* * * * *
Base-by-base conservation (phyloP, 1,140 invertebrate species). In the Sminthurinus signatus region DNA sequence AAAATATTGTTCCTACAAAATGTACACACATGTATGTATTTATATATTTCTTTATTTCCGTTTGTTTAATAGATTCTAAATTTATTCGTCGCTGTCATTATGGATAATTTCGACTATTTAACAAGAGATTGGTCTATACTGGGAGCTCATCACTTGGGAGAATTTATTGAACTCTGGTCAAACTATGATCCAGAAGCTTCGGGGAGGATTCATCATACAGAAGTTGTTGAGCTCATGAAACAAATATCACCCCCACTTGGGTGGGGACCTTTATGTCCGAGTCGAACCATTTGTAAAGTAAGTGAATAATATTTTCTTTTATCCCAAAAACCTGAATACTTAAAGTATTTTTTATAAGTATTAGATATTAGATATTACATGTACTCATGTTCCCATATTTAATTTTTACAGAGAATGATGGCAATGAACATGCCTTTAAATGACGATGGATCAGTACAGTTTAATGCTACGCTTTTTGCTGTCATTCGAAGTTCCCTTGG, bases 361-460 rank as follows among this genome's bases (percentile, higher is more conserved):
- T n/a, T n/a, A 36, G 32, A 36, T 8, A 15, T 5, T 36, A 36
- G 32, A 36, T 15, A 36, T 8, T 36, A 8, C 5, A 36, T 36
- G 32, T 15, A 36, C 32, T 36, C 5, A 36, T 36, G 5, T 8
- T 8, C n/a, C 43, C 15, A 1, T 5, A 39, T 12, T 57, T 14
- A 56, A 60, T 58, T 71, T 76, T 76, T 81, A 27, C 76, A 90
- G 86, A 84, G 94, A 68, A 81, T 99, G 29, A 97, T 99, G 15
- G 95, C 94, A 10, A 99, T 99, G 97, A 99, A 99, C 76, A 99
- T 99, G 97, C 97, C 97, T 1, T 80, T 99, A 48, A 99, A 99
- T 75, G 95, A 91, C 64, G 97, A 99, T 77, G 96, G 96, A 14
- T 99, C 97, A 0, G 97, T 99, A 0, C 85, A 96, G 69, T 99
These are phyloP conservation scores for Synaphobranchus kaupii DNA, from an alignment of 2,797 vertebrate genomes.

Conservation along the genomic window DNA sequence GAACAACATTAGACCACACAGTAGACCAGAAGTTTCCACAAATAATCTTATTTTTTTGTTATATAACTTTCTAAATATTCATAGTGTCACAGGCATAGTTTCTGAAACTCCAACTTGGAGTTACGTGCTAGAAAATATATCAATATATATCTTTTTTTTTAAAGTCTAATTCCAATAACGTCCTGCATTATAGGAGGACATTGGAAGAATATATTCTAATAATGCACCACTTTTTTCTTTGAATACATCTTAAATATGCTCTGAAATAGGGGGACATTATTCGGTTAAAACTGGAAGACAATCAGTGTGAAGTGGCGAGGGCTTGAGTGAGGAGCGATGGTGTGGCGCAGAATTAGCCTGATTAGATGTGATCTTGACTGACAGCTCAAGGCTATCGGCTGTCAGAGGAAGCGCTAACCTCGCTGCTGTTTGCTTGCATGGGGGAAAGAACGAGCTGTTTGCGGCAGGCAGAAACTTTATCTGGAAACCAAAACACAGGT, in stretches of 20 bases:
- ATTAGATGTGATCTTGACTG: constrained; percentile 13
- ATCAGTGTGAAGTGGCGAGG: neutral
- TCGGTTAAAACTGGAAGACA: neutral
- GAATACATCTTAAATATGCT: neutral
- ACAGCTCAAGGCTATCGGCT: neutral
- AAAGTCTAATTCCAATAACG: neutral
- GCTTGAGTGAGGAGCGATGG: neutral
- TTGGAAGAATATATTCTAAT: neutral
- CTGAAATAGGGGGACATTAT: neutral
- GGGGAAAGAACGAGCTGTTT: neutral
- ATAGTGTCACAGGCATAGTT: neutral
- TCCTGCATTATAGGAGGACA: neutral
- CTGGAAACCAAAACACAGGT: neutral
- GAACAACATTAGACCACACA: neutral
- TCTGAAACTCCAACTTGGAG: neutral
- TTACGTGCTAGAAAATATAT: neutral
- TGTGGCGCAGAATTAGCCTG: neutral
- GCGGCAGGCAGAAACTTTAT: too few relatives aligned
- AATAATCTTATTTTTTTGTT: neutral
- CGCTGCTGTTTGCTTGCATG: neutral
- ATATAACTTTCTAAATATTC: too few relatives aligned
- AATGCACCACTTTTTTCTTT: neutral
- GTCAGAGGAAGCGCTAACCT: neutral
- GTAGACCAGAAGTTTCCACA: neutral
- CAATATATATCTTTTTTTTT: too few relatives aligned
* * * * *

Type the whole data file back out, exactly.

Base-by-base conservation (phyloP, 1,140 invertebrate species). In the Sminthurinus signatus region DNA sequence AAAATATTGTTCCTACAAAATGTACACACATGTATGTATTTATATATTTCTTTATTTCCGTTTGTTTAATAGATTCTAAATTTATTCGTCGCTGTCATTATGGATAATTTCGACTATTTAACAAGAGATTGGTCTATACTGGGAGCTCATCACTTGGGAGAATTTATTGAACTCTGGTCAAACTATGATCCAGAAGCTTCGGGGAGGATTCATCATACAGAAGTTGTTGAGCTCATGAAACAAATATCACCCCCACTTGGGTGGGGACCTTTATGTCCGAGTCGAACCATTTGTAAAGTAAGTGAATAATATTTTCTTTTATCCCAAAAACCTGAATACTTAAAGTATTTTTTATAAGTATTAGATATTAGATATTACATGTACTCATGTTCCCATATTTAATTTTTACAGAGAATGATGGCAATGAACATGCCTTTAAATGACGATGGATCAGTACAGTTTAATGCTACGCTTTTTGCTGTCATTCGAAGTTCCCTTGG, bases 361-460 rank as follows among this genome's bases (percentile, higher is more conserved):
- T n/a, T n/a, A 36, G 32, A 36, T 8, A 15, T 5, T 36, A 36
- G 32, A 36, T 15, A 36, T 8, T 36, A 8, C 5, A 36, T 36
- G 32, T 15, A 36, C 32, T 36, C 5, A 36, T 36, G 5, T 8
- T 8, C n/a, C 43, C 15, A 1, T 5, A 39, T 12, T 57, T 14
- A 56, A 60, T 58, T 71, T 76, T 76, T 81, A 27, C 76, A 90
- G 86, A 84, G 94, A 68, A 81, T 99, G 29, A 97, T 99, G 15
- G 95, C 94, A 10, A 99, T 99, G 97, A 99, A 99, C 76, A 99
- T 99, G 97, C 97, C 97, T 1, T 80, T 99, A 48, A 99, A 99
- T 75, G 95, A 91, C 64, G 97, A 99, T 77, G 96, G 96, A 14
- T 99, C 97, A 0, G 97, T 99, A 0, C 85, A 96, G 69, T 99
These are phyloP conservation scores for Synaphobranchus kaupii DNA, from an alignment of 2,797 vertebrate genomes.

Conservation along the genomic window DNA sequence GAACAACATTAGACCACACAGTAGACCAGAAGTTTCCACAAATAATCTTATTTTTTTGTTATATAACTTTCTAAATATTCATAGTGTCACAGGCATAGTTTCTGAAACTCCAACTTGGAGTTACGTGCTAGAAAATATATCAATATATATCTTTTTTTTTAAAGTCTAATTCCAATAACGTCCTGCATTATAGGAGGACATTGGAAGAATATATTCTAATAATGCACCACTTTTTTCTTTGAATACATCTTAAATATGCTCTGAAATAGGGGGACATTATTCGGTTAAAACTGGAAGACAATCAGTGTGAAGTGGCGAGGGCTTGAGTGAGGAGCGATGGTGTGGCGCAGAATTAGCCTGATTAGATGTGATCTTGACTGACAGCTCAAGGCTATCGGCTGTCAGAGGAAGCGCTAACCTCGCTGCTGTTTGCTTGCATGGGGGAAAGAACGAGCTGTTTGCGGCAGGCAGAAACTTTATCTGGAAACCAAAACACAGGT, in stretches of 20 bases:
- ATTAGATGTGATCTTGACTG: constrained; percentile 13
- ATCAGTGTGAAGTGGCGAGG: neutral
- TCGGTTAAAACTGGAAGACA: neutral
- GAATACATCTTAAATATGCT: neutral
- ACAGCTCAAGGCTATCGGCT: neutral
- AAAGTCTAATTCCAATAACG: neutral
- GCTTGAGTGAGGAGCGATGG: neutral
- TTGGAAGAATATATTCTAAT: neutral
- CTGAAATAGGGGGACATTAT: neutral
- GGGGAAAGAACGAGCTGTTT: neutral
- ATAGTGTCACAGGCATAGTT: neutral
- TCCTGCATTATAGGAGGACA: neutral
- CTGGAAACCAAAACACAGGT: neutral
- GAACAACATTAGACCACACA: neutral
- TCTGAAACTCCAACTTGGAG: neutral
- TTACGTGCTAGAAAATATAT: neutral
- TGTGGCGCAGAATTAGCCTG: neutral
- GCGGCAGGCAGAAACTTTAT: too few relatives aligned
- AATAATCTTATTTTTTTGTT: neutral
- CGCTGCTGTTTGCTTGCATG: neutral
- ATATAACTTTCTAAATATTC: too few relatives aligned
- AATGCACCACTTTTTTCTTT: neutral
- GTCAGAGGAAGCGCTAACCT: neutral
- GTAGACCAGAAGTTTCCACA: neutral
- CAATATATATCTTTTTTTTT: too few relatives aligned